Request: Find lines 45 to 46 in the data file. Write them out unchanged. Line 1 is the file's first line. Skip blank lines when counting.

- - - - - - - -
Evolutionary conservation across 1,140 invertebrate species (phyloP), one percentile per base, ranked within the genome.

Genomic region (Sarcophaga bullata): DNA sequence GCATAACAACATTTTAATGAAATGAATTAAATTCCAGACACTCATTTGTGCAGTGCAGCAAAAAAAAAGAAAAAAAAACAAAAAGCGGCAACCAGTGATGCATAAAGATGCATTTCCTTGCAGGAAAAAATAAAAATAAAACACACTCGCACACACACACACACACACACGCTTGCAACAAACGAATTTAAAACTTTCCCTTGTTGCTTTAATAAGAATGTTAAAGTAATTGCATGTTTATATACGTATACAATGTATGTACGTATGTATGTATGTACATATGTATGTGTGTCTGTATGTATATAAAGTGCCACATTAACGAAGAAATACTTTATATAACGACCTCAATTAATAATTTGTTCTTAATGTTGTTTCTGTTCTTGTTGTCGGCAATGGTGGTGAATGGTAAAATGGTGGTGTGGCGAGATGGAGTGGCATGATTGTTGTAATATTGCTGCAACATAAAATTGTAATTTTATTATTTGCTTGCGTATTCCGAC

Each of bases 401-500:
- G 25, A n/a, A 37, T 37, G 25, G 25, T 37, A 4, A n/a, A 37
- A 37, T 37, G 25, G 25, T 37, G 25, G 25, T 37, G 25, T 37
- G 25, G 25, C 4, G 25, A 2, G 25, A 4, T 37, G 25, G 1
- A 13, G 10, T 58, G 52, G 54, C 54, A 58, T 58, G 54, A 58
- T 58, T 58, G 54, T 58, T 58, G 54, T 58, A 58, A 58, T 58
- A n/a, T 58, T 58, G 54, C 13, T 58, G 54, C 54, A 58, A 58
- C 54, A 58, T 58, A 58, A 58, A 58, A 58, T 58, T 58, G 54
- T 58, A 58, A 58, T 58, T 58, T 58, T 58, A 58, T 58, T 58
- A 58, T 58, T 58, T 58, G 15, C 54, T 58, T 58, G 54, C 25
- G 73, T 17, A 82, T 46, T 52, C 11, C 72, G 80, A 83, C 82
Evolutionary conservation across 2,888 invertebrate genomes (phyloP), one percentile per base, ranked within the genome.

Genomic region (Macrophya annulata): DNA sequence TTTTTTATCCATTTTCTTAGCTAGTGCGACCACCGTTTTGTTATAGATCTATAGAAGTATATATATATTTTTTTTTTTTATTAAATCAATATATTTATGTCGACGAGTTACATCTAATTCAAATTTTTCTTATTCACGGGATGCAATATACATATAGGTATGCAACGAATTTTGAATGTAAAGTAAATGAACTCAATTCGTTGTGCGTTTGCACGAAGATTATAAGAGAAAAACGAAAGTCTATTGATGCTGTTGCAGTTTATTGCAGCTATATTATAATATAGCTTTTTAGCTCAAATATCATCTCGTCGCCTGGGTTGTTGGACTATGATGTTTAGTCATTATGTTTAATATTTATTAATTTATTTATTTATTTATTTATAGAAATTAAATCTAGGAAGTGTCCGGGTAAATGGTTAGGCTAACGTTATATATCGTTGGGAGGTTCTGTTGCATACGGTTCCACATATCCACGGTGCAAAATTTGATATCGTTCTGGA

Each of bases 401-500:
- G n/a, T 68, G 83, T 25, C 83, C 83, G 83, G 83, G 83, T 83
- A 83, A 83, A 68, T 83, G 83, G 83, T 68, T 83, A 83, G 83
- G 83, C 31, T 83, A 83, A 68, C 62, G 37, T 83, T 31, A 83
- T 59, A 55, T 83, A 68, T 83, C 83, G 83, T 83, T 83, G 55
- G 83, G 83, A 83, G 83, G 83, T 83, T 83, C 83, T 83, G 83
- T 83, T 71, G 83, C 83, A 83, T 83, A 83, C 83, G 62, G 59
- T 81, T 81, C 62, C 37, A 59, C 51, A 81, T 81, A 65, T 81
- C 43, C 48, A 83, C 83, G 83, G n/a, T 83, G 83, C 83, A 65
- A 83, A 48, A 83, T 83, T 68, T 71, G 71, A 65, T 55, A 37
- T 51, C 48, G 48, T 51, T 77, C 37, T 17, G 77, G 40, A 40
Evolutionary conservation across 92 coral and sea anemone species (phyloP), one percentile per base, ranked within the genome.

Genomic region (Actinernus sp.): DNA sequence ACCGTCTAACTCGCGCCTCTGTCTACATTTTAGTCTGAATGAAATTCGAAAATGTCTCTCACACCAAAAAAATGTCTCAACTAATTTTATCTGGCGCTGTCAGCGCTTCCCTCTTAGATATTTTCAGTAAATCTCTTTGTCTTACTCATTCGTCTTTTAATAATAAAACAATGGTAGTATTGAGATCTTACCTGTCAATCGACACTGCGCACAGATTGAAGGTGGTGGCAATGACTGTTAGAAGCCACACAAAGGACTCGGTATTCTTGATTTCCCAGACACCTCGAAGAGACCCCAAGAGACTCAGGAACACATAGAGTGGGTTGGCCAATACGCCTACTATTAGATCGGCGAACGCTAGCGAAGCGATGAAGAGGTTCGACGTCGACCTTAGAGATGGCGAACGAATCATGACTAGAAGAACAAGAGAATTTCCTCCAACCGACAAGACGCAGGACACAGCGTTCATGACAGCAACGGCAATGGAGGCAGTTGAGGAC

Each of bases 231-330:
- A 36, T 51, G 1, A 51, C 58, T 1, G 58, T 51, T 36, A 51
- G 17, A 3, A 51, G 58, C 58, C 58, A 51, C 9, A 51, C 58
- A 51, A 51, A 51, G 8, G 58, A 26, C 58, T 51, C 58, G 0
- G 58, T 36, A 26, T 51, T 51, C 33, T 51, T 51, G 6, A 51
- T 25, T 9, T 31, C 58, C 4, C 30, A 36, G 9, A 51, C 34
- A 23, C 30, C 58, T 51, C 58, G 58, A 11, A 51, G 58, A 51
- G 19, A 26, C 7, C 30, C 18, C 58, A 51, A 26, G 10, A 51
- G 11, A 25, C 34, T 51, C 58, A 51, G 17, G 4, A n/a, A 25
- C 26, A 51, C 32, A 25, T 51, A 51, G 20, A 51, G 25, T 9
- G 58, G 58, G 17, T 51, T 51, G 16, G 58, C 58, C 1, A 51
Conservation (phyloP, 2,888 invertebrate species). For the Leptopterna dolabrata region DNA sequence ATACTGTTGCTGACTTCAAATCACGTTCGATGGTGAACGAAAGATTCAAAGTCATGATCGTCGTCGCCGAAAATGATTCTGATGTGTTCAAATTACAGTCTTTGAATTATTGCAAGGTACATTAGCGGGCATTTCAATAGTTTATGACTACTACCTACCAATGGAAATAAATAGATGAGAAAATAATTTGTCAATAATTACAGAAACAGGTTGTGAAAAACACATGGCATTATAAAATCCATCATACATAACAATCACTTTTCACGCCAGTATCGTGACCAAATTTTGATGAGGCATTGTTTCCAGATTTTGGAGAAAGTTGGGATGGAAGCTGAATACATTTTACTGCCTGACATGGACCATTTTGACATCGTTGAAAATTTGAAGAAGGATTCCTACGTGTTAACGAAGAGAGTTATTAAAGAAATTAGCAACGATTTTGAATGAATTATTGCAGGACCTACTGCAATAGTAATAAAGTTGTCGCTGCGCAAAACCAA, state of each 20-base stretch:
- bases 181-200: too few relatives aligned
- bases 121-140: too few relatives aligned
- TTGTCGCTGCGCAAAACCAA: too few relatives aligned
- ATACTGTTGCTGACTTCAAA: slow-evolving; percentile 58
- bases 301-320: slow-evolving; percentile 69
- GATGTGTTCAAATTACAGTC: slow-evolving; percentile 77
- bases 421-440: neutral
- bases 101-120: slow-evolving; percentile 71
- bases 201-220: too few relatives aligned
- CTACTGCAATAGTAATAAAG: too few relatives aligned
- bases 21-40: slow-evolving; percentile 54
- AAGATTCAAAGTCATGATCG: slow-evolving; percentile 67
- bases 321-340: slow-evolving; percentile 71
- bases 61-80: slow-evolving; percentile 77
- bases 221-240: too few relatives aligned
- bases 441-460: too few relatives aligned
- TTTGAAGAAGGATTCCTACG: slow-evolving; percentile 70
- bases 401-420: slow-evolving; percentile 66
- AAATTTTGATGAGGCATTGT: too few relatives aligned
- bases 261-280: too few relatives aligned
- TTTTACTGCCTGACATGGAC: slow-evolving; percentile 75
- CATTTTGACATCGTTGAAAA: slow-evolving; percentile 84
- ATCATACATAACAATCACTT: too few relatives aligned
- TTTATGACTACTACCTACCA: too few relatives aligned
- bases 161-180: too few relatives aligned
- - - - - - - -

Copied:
- bases 301-320: slow-evolving; percentile 69
- GATGTGTTCAAATTACAGTC: slow-evolving; percentile 77